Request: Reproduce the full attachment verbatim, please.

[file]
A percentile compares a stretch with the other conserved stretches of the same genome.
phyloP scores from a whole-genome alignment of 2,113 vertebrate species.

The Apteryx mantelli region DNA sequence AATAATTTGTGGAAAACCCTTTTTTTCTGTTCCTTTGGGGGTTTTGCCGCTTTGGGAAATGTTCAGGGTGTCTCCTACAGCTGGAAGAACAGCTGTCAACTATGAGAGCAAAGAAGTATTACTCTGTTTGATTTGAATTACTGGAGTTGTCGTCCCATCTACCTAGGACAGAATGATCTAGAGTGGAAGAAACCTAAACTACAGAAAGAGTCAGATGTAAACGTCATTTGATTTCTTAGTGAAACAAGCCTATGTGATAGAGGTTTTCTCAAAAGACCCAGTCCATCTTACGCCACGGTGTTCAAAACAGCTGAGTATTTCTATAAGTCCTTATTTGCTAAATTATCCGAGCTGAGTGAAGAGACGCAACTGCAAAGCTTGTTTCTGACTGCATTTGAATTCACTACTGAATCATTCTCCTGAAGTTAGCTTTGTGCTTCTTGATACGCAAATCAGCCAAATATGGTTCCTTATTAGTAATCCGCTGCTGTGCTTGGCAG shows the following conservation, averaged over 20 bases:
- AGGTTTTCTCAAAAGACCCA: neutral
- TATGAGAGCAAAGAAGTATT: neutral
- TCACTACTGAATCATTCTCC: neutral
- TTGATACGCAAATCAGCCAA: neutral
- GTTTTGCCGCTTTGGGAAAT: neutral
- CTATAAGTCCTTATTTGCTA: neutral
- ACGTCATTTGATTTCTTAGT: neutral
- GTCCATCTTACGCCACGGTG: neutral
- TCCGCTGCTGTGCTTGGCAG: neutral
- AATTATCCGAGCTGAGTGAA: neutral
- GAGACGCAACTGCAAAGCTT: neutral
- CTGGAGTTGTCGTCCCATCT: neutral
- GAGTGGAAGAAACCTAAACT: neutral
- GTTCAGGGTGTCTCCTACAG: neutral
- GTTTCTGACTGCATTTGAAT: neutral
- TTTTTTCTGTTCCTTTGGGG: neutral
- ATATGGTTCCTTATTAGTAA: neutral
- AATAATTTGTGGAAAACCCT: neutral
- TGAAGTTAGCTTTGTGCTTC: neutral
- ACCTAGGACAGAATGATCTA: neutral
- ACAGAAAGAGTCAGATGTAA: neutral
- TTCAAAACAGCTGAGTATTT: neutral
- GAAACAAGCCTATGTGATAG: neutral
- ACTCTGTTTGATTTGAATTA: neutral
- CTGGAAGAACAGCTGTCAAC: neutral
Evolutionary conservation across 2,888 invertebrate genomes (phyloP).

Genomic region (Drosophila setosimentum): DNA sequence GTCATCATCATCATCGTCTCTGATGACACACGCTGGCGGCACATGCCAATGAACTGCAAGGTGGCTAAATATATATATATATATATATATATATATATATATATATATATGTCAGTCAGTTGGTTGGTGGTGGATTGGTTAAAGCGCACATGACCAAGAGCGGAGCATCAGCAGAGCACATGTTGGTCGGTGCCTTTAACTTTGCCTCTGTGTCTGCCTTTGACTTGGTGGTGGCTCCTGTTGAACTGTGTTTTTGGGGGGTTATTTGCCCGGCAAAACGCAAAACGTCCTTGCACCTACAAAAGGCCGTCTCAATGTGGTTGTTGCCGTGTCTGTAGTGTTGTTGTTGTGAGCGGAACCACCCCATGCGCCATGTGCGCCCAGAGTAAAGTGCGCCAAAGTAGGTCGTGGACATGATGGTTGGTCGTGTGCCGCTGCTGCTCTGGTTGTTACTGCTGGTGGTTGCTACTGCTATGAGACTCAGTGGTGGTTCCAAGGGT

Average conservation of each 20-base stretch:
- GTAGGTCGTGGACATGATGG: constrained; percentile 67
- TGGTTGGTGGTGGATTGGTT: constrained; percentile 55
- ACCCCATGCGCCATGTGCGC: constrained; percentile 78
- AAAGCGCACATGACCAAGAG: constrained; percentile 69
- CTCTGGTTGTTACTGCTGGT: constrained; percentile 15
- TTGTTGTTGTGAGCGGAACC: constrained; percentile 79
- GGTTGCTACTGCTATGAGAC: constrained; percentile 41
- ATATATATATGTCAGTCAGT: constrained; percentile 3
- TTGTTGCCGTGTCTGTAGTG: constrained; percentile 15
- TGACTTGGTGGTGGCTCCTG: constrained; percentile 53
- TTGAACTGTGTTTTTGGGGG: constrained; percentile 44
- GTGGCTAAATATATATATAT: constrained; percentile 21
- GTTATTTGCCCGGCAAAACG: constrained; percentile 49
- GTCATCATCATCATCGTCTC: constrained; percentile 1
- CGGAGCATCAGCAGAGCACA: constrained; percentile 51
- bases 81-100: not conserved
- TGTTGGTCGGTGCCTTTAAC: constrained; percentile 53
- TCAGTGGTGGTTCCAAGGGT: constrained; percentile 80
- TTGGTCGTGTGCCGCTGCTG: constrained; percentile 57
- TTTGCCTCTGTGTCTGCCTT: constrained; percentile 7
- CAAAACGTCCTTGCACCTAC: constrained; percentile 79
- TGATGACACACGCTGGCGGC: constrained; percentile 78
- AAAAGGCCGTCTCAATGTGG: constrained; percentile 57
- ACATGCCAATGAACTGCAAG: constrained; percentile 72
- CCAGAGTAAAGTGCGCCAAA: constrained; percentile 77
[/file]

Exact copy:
A percentile compares a stretch with the other conserved stretches of the same genome.
phyloP scores from a whole-genome alignment of 2,113 vertebrate species.

The Apteryx mantelli region DNA sequence AATAATTTGTGGAAAACCCTTTTTTTCTGTTCCTTTGGGGGTTTTGCCGCTTTGGGAAATGTTCAGGGTGTCTCCTACAGCTGGAAGAACAGCTGTCAACTATGAGAGCAAAGAAGTATTACTCTGTTTGATTTGAATTACTGGAGTTGTCGTCCCATCTACCTAGGACAGAATGATCTAGAGTGGAAGAAACCTAAACTACAGAAAGAGTCAGATGTAAACGTCATTTGATTTCTTAGTGAAACAAGCCTATGTGATAGAGGTTTTCTCAAAAGACCCAGTCCATCTTACGCCACGGTGTTCAAAACAGCTGAGTATTTCTATAAGTCCTTATTTGCTAAATTATCCGAGCTGAGTGAAGAGACGCAACTGCAAAGCTTGTTTCTGACTGCATTTGAATTCACTACTGAATCATTCTCCTGAAGTTAGCTTTGTGCTTCTTGATACGCAAATCAGCCAAATATGGTTCCTTATTAGTAATCCGCTGCTGTGCTTGGCAG shows the following conservation, averaged over 20 bases:
- AGGTTTTCTCAAAAGACCCA: neutral
- TATGAGAGCAAAGAAGTATT: neutral
- TCACTACTGAATCATTCTCC: neutral
- TTGATACGCAAATCAGCCAA: neutral
- GTTTTGCCGCTTTGGGAAAT: neutral
- CTATAAGTCCTTATTTGCTA: neutral
- ACGTCATTTGATTTCTTAGT: neutral
- GTCCATCTTACGCCACGGTG: neutral
- TCCGCTGCTGTGCTTGGCAG: neutral
- AATTATCCGAGCTGAGTGAA: neutral
- GAGACGCAACTGCAAAGCTT: neutral
- CTGGAGTTGTCGTCCCATCT: neutral
- GAGTGGAAGAAACCTAAACT: neutral
- GTTCAGGGTGTCTCCTACAG: neutral
- GTTTCTGACTGCATTTGAAT: neutral
- TTTTTTCTGTTCCTTTGGGG: neutral
- ATATGGTTCCTTATTAGTAA: neutral
- AATAATTTGTGGAAAACCCT: neutral
- TGAAGTTAGCTTTGTGCTTC: neutral
- ACCTAGGACAGAATGATCTA: neutral
- ACAGAAAGAGTCAGATGTAA: neutral
- TTCAAAACAGCTGAGTATTT: neutral
- GAAACAAGCCTATGTGATAG: neutral
- ACTCTGTTTGATTTGAATTA: neutral
- CTGGAAGAACAGCTGTCAAC: neutral
Evolutionary conservation across 2,888 invertebrate genomes (phyloP).

Genomic region (Drosophila setosimentum): DNA sequence GTCATCATCATCATCGTCTCTGATGACACACGCTGGCGGCACATGCCAATGAACTGCAAGGTGGCTAAATATATATATATATATATATATATATATATATATATATATATGTCAGTCAGTTGGTTGGTGGTGGATTGGTTAAAGCGCACATGACCAAGAGCGGAGCATCAGCAGAGCACATGTTGGTCGGTGCCTTTAACTTTGCCTCTGTGTCTGCCTTTGACTTGGTGGTGGCTCCTGTTGAACTGTGTTTTTGGGGGGTTATTTGCCCGGCAAAACGCAAAACGTCCTTGCACCTACAAAAGGCCGTCTCAATGTGGTTGTTGCCGTGTCTGTAGTGTTGTTGTTGTGAGCGGAACCACCCCATGCGCCATGTGCGCCCAGAGTAAAGTGCGCCAAAGTAGGTCGTGGACATGATGGTTGGTCGTGTGCCGCTGCTGCTCTGGTTGTTACTGCTGGTGGTTGCTACTGCTATGAGACTCAGTGGTGGTTCCAAGGGT

Average conservation of each 20-base stretch:
- GTAGGTCGTGGACATGATGG: constrained; percentile 67
- TGGTTGGTGGTGGATTGGTT: constrained; percentile 55
- ACCCCATGCGCCATGTGCGC: constrained; percentile 78
- AAAGCGCACATGACCAAGAG: constrained; percentile 69
- CTCTGGTTGTTACTGCTGGT: constrained; percentile 15
- TTGTTGTTGTGAGCGGAACC: constrained; percentile 79
- GGTTGCTACTGCTATGAGAC: constrained; percentile 41
- ATATATATATGTCAGTCAGT: constrained; percentile 3
- TTGTTGCCGTGTCTGTAGTG: constrained; percentile 15
- TGACTTGGTGGTGGCTCCTG: constrained; percentile 53
- TTGAACTGTGTTTTTGGGGG: constrained; percentile 44
- GTGGCTAAATATATATATAT: constrained; percentile 21
- GTTATTTGCCCGGCAAAACG: constrained; percentile 49
- GTCATCATCATCATCGTCTC: constrained; percentile 1
- CGGAGCATCAGCAGAGCACA: constrained; percentile 51
- bases 81-100: not conserved
- TGTTGGTCGGTGCCTTTAAC: constrained; percentile 53
- TCAGTGGTGGTTCCAAGGGT: constrained; percentile 80
- TTGGTCGTGTGCCGCTGCTG: constrained; percentile 57
- TTTGCCTCTGTGTCTGCCTT: constrained; percentile 7
- CAAAACGTCCTTGCACCTAC: constrained; percentile 79
- TGATGACACACGCTGGCGGC: constrained; percentile 78
- AAAAGGCCGTCTCAATGTGG: constrained; percentile 57
- ACATGCCAATGAACTGCAAG: constrained; percentile 72
- CCAGAGTAAAGTGCGCCAAA: constrained; percentile 77